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Well... by 'add a nice kick', I mean 'blow your bleeding head off and leave you racing for the fridge to drown your frazzled taste buds in milk'.
Carolina Reaper chilli peppers are regarded as one of the hottest in the world, so you'll need to be a serious spice enthusiast to get through a serving of these bad boys.
Anyway, outside of the obvious difference, these are essentially your regular pigs in blankets - a Christmas favourite composed of tiny sausages wrapped up in delicious bacon.
But of course, these ones could leave you with a seriously sore mouth, and some other things to think about the net morning.
However, if this is your thing - and it will be for many folks - then you can get a 252 gram packet of them for just £2.
Instead of just seasoning the whole thing with the Carolina Reaper chilli, the pepper been infused into the sausages, so you'll really get a taste of it.
The pepper - which has an intense heat that translates to 2.2 million Scoville Units - was developed back in 2013 and is thought by many to be the hottest chilli pepper on the market.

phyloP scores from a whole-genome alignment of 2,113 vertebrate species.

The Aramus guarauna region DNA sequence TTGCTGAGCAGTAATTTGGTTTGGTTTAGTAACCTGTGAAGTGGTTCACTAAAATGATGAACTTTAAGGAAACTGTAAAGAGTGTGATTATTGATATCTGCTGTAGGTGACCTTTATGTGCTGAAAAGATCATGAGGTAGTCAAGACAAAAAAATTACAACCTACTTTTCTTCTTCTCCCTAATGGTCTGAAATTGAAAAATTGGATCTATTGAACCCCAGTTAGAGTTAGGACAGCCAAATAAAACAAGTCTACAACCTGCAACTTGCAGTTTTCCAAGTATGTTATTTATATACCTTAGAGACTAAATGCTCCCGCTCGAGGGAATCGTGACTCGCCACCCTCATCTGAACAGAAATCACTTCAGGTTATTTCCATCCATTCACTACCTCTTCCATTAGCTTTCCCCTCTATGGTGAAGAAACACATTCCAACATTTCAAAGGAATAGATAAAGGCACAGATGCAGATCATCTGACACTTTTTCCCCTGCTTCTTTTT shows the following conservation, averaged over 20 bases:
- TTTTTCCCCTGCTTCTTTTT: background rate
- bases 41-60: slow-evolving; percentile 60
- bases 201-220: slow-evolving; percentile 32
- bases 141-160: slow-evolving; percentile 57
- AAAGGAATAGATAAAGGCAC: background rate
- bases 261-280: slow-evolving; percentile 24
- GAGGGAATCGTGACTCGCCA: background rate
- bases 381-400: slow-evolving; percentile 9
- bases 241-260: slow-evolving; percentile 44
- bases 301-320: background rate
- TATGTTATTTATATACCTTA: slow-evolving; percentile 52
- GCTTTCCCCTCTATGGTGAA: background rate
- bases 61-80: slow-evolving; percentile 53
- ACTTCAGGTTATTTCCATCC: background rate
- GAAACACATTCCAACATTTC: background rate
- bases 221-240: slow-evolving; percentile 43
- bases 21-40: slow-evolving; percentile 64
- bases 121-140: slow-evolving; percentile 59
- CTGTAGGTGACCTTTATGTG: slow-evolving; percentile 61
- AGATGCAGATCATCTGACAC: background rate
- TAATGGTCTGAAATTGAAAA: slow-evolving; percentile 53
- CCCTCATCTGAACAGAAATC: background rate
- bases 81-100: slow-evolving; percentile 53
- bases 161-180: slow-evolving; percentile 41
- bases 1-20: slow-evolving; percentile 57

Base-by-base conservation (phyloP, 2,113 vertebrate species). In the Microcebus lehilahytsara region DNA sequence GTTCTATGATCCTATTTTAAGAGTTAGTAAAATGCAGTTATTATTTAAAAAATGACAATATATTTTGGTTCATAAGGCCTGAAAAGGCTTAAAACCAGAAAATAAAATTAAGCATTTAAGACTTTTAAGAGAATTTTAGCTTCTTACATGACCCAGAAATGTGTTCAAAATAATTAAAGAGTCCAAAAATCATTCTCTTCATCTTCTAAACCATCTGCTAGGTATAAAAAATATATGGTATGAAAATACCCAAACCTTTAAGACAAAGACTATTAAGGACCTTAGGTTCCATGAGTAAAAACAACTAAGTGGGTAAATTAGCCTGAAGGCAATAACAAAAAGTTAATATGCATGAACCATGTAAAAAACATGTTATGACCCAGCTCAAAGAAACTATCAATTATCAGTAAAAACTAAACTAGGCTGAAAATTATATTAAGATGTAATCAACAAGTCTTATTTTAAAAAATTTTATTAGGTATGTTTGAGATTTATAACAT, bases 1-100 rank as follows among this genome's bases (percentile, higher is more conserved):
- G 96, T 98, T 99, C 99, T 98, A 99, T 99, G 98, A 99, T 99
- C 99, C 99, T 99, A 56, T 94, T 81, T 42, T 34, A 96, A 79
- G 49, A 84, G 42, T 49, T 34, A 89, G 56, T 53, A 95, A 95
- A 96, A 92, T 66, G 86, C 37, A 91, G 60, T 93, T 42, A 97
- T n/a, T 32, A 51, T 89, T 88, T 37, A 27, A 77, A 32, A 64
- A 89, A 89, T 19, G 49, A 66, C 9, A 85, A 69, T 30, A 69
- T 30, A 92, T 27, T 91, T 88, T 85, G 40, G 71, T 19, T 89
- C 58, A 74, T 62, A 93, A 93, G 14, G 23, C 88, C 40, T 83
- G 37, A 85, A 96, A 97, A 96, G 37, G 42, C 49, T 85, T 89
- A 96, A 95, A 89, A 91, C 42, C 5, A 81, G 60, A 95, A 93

So just to reiterate, this is not for the faint-hearted.
However, new research does suggest that eating chilli peppers could actually be good for you.
A recent study discovered that those who regularly eat the spicy fruits could be less likely to die from cancer or cardiovascular disease.
The study found that capsaicin - an anti-inflammatory found in chillies - could reduce tumours, as well as help reduce blood-glucose levels combatting things like diabetes.
The leader of the study and a cardiologist at The Cleveland Clinic in Ohio, Bo Xu, said: "Regular consumption of chilli pepper was associated with an overall risk-reduction of all cause, cardiovascular disease and cancer mortality."
Dr Xu added that dietary factors could play 'an important role in overall health'.
Penny Kris-Etherton, a nutritionist from Pennsylvania State University and the American Heart Association, added: "I think the findings are really quite remarkable, actually.
"There were associations with multiple different diseases and endpoints.
"The authors found benefits of chilli pepper consumption on all-cause mortality, cardiovascular mortality and cancer mortality."
There you have it - why not pile your Christmas dinner up with massively spicy dishes? It might even be good for you.
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